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Kenya mulls legal reforms to boost tax revenue

NAIROBI (Xinhua) -- Kenyan President Uhuru Kenyatta said on Wednesday the country needs policy and legal reforms to boost tax revenues.

Kenyatta told a tax forum in Nairobi that whereas commendable strides have been made to improve the tax environment for individuals and business, more reforms needs to be done in both tax policy and tax administration.

“Treasury must consistently review tax policy and propose legislation to rationalize areas of duplication to simplify compliance at all levels and also encourage self declaration and make it all easier for all Kenyans to willingly pay taxes using the most convenient tools at their disposal,” Kenyatta said during the taxpayers’ day event, which is organized every year to honor distinguished taxpayers.

The highlight of the event was the launch of the Kenya Revenue Authority (KRA) Integrated Scanner Command and Control Center, a web-based solution that integrates all KRA scanners with the aim of monitoring their operations.

The center will create synergy in image analysis, thereby improve non-intrusive inspection of cargo, and boost trade facilitation.

Kenyatta said that over the past few years, the impressive growth in the gross domestic product (GDP) has outstripped the growth of the tax base and as a result it tend to fall upon on few citizens to carry the burden of many.

He noted that the government has taken steps to widen the tax base by implementing more broad based taxes as a means to bring more Kenyans into the tax net.

“But the reforms are far from enough to sustain our national aspirations,” he added.

The Kenyan leader said that the tax regime should support the aspirations of the “Big Four” agenda of affordable housing, universal healthcare, manufacturing and food security, and should be aligned to mobilize investment, both domestic and foreign.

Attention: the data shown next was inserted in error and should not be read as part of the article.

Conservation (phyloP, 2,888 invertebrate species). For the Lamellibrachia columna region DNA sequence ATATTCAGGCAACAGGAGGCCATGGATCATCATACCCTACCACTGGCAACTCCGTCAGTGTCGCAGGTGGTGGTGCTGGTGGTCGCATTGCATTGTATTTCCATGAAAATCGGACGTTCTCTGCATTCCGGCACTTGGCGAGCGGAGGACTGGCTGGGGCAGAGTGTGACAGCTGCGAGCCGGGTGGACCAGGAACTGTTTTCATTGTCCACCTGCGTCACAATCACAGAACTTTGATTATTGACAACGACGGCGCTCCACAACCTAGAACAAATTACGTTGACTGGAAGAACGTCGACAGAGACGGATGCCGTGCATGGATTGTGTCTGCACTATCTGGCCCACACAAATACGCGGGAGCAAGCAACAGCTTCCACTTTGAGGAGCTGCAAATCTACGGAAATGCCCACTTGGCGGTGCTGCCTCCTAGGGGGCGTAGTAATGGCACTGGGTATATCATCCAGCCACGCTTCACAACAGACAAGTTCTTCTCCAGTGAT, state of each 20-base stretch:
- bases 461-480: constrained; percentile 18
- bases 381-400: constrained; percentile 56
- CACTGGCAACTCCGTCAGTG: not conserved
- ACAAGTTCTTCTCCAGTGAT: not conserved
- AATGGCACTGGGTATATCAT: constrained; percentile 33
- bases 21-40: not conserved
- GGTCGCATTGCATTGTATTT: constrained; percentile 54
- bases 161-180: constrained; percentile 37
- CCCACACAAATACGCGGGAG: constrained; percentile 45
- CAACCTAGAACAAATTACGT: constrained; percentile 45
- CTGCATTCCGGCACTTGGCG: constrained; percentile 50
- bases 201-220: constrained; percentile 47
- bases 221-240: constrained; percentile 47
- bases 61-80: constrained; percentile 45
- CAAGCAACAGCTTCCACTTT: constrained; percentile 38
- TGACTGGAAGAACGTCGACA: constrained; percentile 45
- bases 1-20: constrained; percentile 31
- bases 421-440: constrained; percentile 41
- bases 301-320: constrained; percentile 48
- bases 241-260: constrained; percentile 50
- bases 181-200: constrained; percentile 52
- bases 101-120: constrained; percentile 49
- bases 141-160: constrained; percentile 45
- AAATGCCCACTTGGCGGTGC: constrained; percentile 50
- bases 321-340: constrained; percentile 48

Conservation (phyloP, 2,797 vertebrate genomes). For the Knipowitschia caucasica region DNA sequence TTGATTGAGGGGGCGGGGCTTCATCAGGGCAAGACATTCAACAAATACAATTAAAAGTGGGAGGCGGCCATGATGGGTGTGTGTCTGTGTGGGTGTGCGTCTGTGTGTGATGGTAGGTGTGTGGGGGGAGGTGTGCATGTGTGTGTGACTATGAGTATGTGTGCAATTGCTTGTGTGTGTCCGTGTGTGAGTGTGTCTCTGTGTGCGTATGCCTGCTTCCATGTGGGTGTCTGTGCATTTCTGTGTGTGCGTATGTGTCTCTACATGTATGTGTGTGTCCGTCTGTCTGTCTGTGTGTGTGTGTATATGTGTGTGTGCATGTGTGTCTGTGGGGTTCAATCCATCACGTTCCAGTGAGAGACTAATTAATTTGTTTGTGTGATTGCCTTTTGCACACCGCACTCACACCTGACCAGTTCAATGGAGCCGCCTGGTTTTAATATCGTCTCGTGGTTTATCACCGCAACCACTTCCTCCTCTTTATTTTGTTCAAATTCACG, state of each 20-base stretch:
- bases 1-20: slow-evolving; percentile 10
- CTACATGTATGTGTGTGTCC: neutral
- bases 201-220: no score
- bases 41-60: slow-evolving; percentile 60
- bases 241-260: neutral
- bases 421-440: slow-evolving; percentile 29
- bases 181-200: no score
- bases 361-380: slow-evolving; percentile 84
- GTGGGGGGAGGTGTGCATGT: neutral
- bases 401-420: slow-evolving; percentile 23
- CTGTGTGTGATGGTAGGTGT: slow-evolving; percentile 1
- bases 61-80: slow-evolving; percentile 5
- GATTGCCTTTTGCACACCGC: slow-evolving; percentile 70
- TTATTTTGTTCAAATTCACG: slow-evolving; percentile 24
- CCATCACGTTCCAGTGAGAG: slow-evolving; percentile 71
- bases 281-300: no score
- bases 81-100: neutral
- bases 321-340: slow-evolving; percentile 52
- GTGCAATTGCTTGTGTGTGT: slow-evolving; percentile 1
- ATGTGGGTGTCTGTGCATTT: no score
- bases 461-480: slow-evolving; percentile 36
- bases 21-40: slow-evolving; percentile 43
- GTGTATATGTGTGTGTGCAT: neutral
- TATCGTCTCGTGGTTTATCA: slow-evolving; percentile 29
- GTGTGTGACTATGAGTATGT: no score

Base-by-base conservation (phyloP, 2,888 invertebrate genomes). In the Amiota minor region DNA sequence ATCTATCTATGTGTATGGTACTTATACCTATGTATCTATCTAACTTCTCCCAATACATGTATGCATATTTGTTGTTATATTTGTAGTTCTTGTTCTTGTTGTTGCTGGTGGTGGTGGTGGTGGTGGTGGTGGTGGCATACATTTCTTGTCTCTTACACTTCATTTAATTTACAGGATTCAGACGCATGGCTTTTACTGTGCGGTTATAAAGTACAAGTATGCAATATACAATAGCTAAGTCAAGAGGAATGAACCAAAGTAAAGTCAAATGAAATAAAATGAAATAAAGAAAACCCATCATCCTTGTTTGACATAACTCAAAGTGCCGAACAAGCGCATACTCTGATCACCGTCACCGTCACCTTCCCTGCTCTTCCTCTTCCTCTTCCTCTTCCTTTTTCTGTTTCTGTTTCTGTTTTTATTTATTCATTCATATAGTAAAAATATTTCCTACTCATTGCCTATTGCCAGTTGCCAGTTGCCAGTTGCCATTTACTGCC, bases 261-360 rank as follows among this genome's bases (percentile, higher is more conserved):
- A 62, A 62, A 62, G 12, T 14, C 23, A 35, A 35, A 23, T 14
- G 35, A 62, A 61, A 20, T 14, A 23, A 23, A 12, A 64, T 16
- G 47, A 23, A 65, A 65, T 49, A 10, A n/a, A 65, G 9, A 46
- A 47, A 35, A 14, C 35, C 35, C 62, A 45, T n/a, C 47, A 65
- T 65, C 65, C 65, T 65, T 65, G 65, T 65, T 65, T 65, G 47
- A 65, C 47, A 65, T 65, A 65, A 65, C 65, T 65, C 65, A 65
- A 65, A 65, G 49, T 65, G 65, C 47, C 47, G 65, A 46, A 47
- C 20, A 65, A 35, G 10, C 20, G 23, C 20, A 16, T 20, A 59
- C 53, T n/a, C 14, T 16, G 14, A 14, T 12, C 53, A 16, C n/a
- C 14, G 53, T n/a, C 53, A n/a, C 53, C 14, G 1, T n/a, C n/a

The tax laws must also reflect the seriousness of tax collection and the consequences of default, Kenyatta said.

There should be no room for tax evaders to thrive in Kenya, and that criminal cartels like those who smuggle imported taxable goods through the points of entry should be easily detected and contained in the shortest possible time.

He directed the KRA to incorporate technology in its operations and use big data to predict revenue trends and detect leakages.

Traders who operate fake electronic tax registers should also be prosecuted for contravening the law, the president said.

He said high net worth individuals whose lifestyles are not reflective of the taxes that they pay ought to be compelled to demonstrate the sources of their wealth.

Henry Rotich, cabinet secretary in the national treasury, said that the selflessness and hard work of patriotic taxpayers has enabled Kenyans to fund its development programs.

Government efforts to enlist more tax payers is bearing fruit as more Kenyans are embracing voluntary tax compliance by enrolling into the iTax platform, Rotich said.

The KRA is collaborating with the ministry of education to ensure that a “tax culture” is entrenched in the value system of children, he added.


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